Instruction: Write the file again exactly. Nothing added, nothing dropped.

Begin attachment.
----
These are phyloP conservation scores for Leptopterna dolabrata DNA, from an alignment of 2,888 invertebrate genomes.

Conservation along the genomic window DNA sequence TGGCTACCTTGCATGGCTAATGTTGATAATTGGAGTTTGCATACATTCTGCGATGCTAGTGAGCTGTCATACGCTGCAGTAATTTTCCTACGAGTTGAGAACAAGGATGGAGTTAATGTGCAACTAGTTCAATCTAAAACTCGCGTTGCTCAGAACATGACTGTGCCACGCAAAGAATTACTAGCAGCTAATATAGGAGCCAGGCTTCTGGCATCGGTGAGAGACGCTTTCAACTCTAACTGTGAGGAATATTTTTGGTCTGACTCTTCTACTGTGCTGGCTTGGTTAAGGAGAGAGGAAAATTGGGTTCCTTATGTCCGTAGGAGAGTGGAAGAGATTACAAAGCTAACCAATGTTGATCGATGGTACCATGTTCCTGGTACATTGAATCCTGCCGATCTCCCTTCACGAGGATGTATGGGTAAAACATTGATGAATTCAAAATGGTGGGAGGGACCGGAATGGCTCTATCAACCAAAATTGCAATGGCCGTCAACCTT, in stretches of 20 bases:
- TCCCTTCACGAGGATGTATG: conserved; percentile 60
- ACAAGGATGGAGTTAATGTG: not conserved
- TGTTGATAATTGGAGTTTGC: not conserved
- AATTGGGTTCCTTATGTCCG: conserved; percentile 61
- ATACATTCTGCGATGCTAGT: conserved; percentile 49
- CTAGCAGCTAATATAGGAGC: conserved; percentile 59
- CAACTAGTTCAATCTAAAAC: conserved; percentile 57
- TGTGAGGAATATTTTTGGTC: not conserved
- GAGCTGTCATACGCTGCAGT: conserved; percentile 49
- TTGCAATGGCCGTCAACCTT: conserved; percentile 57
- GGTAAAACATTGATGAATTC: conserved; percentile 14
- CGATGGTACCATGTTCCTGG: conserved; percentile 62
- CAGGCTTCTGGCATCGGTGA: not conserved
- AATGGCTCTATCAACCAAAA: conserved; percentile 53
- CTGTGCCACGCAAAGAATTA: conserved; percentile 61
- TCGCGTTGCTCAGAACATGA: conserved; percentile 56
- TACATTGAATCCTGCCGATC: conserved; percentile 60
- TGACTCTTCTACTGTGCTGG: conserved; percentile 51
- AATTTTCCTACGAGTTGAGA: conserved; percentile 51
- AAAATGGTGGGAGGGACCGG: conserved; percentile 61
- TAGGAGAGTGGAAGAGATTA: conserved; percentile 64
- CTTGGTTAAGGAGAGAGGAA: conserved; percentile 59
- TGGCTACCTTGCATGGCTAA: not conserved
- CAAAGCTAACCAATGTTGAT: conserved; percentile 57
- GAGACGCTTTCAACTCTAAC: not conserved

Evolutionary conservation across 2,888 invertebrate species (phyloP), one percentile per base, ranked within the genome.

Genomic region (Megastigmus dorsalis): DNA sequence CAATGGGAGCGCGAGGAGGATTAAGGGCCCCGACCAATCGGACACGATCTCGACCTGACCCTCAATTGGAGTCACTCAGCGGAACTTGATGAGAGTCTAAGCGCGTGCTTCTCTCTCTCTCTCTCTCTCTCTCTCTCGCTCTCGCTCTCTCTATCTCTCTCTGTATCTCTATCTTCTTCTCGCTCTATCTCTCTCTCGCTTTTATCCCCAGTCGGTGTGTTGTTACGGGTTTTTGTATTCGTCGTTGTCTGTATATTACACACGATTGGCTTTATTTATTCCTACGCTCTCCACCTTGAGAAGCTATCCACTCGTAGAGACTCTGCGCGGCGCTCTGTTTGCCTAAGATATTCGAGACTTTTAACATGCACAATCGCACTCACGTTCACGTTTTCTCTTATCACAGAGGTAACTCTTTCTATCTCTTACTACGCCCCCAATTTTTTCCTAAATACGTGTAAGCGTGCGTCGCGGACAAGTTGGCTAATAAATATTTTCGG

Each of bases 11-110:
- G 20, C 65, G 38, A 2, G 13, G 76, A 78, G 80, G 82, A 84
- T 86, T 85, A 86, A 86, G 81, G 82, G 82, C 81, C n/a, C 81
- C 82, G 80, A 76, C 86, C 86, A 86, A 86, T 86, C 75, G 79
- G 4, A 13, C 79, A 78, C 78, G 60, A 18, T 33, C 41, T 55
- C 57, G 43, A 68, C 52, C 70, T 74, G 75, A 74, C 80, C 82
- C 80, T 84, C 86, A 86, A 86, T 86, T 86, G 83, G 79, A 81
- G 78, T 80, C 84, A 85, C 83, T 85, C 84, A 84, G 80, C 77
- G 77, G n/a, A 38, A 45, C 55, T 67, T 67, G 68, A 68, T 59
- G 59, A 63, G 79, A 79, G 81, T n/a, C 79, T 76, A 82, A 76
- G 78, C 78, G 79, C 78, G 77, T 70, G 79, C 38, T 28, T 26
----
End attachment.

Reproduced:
These are phyloP conservation scores for Leptopterna dolabrata DNA, from an alignment of 2,888 invertebrate genomes.

Conservation along the genomic window DNA sequence TGGCTACCTTGCATGGCTAATGTTGATAATTGGAGTTTGCATACATTCTGCGATGCTAGTGAGCTGTCATACGCTGCAGTAATTTTCCTACGAGTTGAGAACAAGGATGGAGTTAATGTGCAACTAGTTCAATCTAAAACTCGCGTTGCTCAGAACATGACTGTGCCACGCAAAGAATTACTAGCAGCTAATATAGGAGCCAGGCTTCTGGCATCGGTGAGAGACGCTTTCAACTCTAACTGTGAGGAATATTTTTGGTCTGACTCTTCTACTGTGCTGGCTTGGTTAAGGAGAGAGGAAAATTGGGTTCCTTATGTCCGTAGGAGAGTGGAAGAGATTACAAAGCTAACCAATGTTGATCGATGGTACCATGTTCCTGGTACATTGAATCCTGCCGATCTCCCTTCACGAGGATGTATGGGTAAAACATTGATGAATTCAAAATGGTGGGAGGGACCGGAATGGCTCTATCAACCAAAATTGCAATGGCCGTCAACCTT, in stretches of 20 bases:
- TCCCTTCACGAGGATGTATG: conserved; percentile 60
- ACAAGGATGGAGTTAATGTG: not conserved
- TGTTGATAATTGGAGTTTGC: not conserved
- AATTGGGTTCCTTATGTCCG: conserved; percentile 61
- ATACATTCTGCGATGCTAGT: conserved; percentile 49
- CTAGCAGCTAATATAGGAGC: conserved; percentile 59
- CAACTAGTTCAATCTAAAAC: conserved; percentile 57
- TGTGAGGAATATTTTTGGTC: not conserved
- GAGCTGTCATACGCTGCAGT: conserved; percentile 49
- TTGCAATGGCCGTCAACCTT: conserved; percentile 57
- GGTAAAACATTGATGAATTC: conserved; percentile 14
- CGATGGTACCATGTTCCTGG: conserved; percentile 62
- CAGGCTTCTGGCATCGGTGA: not conserved
- AATGGCTCTATCAACCAAAA: conserved; percentile 53
- CTGTGCCACGCAAAGAATTA: conserved; percentile 61
- TCGCGTTGCTCAGAACATGA: conserved; percentile 56
- TACATTGAATCCTGCCGATC: conserved; percentile 60
- TGACTCTTCTACTGTGCTGG: conserved; percentile 51
- AATTTTCCTACGAGTTGAGA: conserved; percentile 51
- AAAATGGTGGGAGGGACCGG: conserved; percentile 61
- TAGGAGAGTGGAAGAGATTA: conserved; percentile 64
- CTTGGTTAAGGAGAGAGGAA: conserved; percentile 59
- TGGCTACCTTGCATGGCTAA: not conserved
- CAAAGCTAACCAATGTTGAT: conserved; percentile 57
- GAGACGCTTTCAACTCTAAC: not conserved

Evolutionary conservation across 2,888 invertebrate species (phyloP), one percentile per base, ranked within the genome.

Genomic region (Megastigmus dorsalis): DNA sequence CAATGGGAGCGCGAGGAGGATTAAGGGCCCCGACCAATCGGACACGATCTCGACCTGACCCTCAATTGGAGTCACTCAGCGGAACTTGATGAGAGTCTAAGCGCGTGCTTCTCTCTCTCTCTCTCTCTCTCTCTCTCGCTCTCGCTCTCTCTATCTCTCTCTGTATCTCTATCTTCTTCTCGCTCTATCTCTCTCTCGCTTTTATCCCCAGTCGGTGTGTTGTTACGGGTTTTTGTATTCGTCGTTGTCTGTATATTACACACGATTGGCTTTATTTATTCCTACGCTCTCCACCTTGAGAAGCTATCCACTCGTAGAGACTCTGCGCGGCGCTCTGTTTGCCTAAGATATTCGAGACTTTTAACATGCACAATCGCACTCACGTTCACGTTTTCTCTTATCACAGAGGTAACTCTTTCTATCTCTTACTACGCCCCCAATTTTTTCCTAAATACGTGTAAGCGTGCGTCGCGGACAAGTTGGCTAATAAATATTTTCGG

Each of bases 11-110:
- G 20, C 65, G 38, A 2, G 13, G 76, A 78, G 80, G 82, A 84
- T 86, T 85, A 86, A 86, G 81, G 82, G 82, C 81, C n/a, C 81
- C 82, G 80, A 76, C 86, C 86, A 86, A 86, T 86, C 75, G 79
- G 4, A 13, C 79, A 78, C 78, G 60, A 18, T 33, C 41, T 55
- C 57, G 43, A 68, C 52, C 70, T 74, G 75, A 74, C 80, C 82
- C 80, T 84, C 86, A 86, A 86, T 86, T 86, G 83, G 79, A 81
- G 78, T 80, C 84, A 85, C 83, T 85, C 84, A 84, G 80, C 77
- G 77, G n/a, A 38, A 45, C 55, T 67, T 67, G 68, A 68, T 59
- G 59, A 63, G 79, A 79, G 81, T n/a, C 79, T 76, A 82, A 76
- G 78, C 78, G 79, C 78, G 77, T 70, G 79, C 38, T 28, T 26